Silence is a Bad Idea
Either we believe in openness or we don’t. If we believe in openness for others, then what does it say about us if we start talking about the virtues of a “respite” when openness becomes inconvenient for us or our allies?
Ever since this appeal for a “blogging respite” was issued, I’ve been looking for the right word to describe it, and I think I’ve finally found it:
It is offensive.
It is an offense against the intelligence of people who have - rightly - insisted on openness in TEC’s dealings, in everything from its own internal financial accounting, to its lawsuits against departing parishes, and everything in between.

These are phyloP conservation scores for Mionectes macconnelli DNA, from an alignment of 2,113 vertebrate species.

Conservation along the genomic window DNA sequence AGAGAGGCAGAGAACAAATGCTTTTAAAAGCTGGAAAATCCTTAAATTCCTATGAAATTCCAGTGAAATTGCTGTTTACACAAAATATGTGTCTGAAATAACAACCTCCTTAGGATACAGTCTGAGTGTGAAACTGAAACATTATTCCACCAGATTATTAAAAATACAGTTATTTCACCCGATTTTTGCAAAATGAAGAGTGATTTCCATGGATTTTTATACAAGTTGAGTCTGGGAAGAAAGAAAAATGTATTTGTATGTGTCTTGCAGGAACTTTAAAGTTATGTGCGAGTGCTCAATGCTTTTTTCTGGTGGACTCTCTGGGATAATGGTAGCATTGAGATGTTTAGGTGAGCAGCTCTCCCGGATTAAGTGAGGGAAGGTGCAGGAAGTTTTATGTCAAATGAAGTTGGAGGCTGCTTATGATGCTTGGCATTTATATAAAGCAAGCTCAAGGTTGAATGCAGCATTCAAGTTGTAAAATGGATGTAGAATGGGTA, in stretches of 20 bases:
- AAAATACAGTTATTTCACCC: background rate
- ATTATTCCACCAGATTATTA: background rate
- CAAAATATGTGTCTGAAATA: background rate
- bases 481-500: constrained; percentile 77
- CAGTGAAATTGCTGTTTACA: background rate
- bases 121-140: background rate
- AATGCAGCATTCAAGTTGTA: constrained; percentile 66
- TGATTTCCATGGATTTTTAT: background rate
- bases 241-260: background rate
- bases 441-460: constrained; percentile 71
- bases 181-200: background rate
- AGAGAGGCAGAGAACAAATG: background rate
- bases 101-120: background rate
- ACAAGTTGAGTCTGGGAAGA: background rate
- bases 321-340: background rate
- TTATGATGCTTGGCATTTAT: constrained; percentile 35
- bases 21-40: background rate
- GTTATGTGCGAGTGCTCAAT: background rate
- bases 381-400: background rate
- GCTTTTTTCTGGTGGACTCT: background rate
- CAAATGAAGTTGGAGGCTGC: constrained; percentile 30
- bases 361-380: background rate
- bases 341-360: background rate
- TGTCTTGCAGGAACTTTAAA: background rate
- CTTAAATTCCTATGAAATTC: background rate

I do not doubt the goodness or sincerity of those who desire a period of silence. But while silence in some contexts can provide space for healing relationships, in public affairs it most often serves as a cloak for dysfunctional and destructive actions, even lending them an air of legitimacy.
Matthew 18 is not a gag order. Nor does it right apply to the public actions of church leaders. There has been ample opportunity for everyone involved in this mess to follow Matthew 18. What we are seeing now is almost certainly the failure, of at some of those involved, to follow Matthew 18.
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